Wow that video is amazing if true, I'll be following its progress.

The actual power requirements for a flapping-winged aircraft are obviously difficult to work out because it depends on the efficiency of the craft (i.e. "sink rate"). But a way to take a simple view is to look at the efficiency of existing hang gliders and work from there as a best case scenario:

From

http://www.ornithopter.org/forum/showthread.php?t=429:

The best sink rate I could find for an existing hang glider was about 0.8 m/s at 8 m/s (17 mph). The glider was the Condor which is a large learning glider and travels very slowly.

This means the pilot would be effectively lifting their own weight 3 feet every second, which is about 1 kW. For human power you need about half that or less, otherwise it's too much for a non-athlete.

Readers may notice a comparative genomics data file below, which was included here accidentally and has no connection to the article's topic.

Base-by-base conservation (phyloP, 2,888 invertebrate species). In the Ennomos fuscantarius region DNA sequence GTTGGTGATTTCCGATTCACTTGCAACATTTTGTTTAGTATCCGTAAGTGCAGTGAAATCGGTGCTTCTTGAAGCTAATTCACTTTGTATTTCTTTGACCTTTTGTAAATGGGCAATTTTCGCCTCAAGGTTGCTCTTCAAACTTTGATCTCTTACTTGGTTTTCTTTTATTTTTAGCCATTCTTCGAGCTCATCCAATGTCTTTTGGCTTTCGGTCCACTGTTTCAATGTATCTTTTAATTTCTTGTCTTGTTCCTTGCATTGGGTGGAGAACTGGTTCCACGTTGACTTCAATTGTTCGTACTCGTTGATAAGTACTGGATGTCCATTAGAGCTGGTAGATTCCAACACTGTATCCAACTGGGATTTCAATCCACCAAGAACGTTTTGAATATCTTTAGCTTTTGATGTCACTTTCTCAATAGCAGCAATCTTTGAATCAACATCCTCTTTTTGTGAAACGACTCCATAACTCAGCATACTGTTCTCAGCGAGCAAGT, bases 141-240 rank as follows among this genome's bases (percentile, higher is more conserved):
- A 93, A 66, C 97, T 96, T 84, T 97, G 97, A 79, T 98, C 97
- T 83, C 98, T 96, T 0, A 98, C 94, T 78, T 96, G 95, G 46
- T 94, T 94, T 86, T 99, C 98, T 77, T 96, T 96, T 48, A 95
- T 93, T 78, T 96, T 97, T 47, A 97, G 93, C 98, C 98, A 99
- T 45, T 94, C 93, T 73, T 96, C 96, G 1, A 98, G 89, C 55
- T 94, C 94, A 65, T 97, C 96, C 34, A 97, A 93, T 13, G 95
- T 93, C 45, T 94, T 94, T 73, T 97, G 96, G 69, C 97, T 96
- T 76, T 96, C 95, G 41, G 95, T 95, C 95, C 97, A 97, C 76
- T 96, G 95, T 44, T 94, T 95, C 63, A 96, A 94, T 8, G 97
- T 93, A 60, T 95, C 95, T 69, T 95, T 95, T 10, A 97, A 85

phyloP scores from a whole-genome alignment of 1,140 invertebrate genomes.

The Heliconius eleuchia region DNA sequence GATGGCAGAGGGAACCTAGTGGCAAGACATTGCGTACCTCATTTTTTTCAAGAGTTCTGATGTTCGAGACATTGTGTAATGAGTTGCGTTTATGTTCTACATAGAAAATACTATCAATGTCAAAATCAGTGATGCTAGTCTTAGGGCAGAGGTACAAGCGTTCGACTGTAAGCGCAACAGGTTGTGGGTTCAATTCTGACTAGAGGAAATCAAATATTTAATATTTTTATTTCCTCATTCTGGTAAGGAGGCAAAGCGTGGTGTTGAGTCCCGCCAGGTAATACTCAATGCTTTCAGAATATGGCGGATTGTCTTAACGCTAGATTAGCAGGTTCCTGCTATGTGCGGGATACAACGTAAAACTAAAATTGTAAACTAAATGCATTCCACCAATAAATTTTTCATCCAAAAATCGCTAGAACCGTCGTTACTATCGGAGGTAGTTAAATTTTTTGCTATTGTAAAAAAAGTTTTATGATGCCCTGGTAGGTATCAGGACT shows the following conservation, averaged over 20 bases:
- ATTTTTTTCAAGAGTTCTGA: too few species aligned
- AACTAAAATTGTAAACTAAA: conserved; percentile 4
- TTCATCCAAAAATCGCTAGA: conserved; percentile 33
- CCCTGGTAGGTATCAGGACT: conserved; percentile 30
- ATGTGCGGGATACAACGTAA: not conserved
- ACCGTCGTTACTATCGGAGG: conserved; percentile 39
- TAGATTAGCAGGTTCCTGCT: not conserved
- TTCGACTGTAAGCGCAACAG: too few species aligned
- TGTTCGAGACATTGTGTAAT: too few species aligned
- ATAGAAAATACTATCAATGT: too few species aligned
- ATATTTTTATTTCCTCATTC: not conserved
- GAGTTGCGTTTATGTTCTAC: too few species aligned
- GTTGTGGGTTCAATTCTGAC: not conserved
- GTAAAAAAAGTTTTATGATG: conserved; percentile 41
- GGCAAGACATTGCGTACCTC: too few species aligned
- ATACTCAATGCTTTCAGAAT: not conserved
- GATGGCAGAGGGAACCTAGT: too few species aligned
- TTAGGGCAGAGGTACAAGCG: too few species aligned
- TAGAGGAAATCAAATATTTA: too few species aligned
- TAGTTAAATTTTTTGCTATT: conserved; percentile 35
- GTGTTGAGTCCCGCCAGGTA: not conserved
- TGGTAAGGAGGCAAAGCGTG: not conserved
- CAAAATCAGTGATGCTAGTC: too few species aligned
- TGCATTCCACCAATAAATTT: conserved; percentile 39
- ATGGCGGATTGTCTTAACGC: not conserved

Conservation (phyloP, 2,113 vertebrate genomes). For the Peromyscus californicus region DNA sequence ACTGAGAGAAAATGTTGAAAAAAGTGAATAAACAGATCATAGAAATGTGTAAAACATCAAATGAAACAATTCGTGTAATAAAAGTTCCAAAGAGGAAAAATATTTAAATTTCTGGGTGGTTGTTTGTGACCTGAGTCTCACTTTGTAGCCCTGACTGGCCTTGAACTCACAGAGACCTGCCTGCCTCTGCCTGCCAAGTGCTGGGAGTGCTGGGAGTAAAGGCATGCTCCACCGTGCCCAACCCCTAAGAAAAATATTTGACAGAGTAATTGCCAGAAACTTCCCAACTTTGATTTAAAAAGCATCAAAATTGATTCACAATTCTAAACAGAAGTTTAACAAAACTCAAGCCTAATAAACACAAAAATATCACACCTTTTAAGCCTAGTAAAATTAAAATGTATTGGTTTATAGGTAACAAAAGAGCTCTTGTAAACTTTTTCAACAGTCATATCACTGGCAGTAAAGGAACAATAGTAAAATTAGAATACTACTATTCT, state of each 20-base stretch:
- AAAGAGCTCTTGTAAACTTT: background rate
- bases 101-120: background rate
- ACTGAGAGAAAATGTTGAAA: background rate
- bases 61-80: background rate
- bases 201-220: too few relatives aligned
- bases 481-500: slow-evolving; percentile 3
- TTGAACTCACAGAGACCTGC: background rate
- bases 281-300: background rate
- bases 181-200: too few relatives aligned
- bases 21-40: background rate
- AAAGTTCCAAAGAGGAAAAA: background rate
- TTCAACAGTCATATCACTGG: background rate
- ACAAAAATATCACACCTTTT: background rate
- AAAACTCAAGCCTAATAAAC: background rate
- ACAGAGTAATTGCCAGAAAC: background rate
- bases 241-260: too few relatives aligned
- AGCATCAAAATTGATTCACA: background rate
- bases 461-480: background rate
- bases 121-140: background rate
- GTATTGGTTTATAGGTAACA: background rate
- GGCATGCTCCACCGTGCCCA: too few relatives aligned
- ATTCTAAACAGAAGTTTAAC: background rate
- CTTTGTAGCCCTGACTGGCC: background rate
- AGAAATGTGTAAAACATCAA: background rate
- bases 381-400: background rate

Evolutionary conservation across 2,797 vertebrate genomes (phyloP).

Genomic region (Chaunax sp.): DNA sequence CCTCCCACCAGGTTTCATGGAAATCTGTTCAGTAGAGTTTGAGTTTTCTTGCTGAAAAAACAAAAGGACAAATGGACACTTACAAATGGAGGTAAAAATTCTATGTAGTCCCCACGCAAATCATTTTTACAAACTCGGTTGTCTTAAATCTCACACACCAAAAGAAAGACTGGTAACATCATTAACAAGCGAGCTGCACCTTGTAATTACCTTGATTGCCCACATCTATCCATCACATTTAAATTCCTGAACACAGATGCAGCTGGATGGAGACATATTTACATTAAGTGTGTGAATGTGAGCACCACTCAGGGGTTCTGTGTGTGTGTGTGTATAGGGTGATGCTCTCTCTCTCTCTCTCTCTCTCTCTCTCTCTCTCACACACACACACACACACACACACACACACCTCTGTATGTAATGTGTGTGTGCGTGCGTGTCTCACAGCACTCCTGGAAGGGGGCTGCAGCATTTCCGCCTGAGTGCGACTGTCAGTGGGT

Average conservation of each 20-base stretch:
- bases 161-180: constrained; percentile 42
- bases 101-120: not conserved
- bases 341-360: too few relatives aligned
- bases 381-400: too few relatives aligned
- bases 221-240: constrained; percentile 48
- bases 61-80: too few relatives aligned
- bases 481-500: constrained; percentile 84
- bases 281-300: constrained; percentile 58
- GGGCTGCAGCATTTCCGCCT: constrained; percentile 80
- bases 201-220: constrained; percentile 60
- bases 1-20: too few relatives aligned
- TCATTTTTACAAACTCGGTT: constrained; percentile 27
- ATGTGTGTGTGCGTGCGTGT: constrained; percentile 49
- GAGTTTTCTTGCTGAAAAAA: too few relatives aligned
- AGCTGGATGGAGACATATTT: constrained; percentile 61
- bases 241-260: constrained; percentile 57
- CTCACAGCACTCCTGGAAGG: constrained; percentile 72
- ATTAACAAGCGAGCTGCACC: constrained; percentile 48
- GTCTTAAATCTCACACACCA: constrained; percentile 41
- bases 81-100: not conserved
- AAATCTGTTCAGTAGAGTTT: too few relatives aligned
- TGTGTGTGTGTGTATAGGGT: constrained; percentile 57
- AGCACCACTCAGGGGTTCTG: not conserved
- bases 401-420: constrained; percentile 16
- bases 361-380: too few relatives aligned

So in other words if you wanted to power a hang glider with a propeller, you'd need a 1 kW motor. That assumes the motor is 100% efficient, as well as the controller, wiring harness and propeller. Of course in real life motors are more likely going to be 90% efficient, controllers 95 perhaps and the propulsion is around 80% using a good propeller.

You'd multiply all those efficiencies together and get a value of like 0.90 * 0.95 * 0.80 = 0.68 . That means the whole system's efficiency is 68% . So to get 1 kW at the wing tips you'd need to feed it that 32% extra that gets wasted by the system which would be 1.32 kW input power for level flight (i.e. no climbing ability).

These figures are all rough of course and using the best case scenario of a well designed glider. But it's just to demonstrate a way of working through the numbers to help get a feel for the absolute minimum power requirements. For an ornithopter I feel the propulsion will be quite inefficient compared to a glider (I reckon only 50% at best) and the weight will be large. So if I had a gun to my head I'd choose at least a 10 kW motor.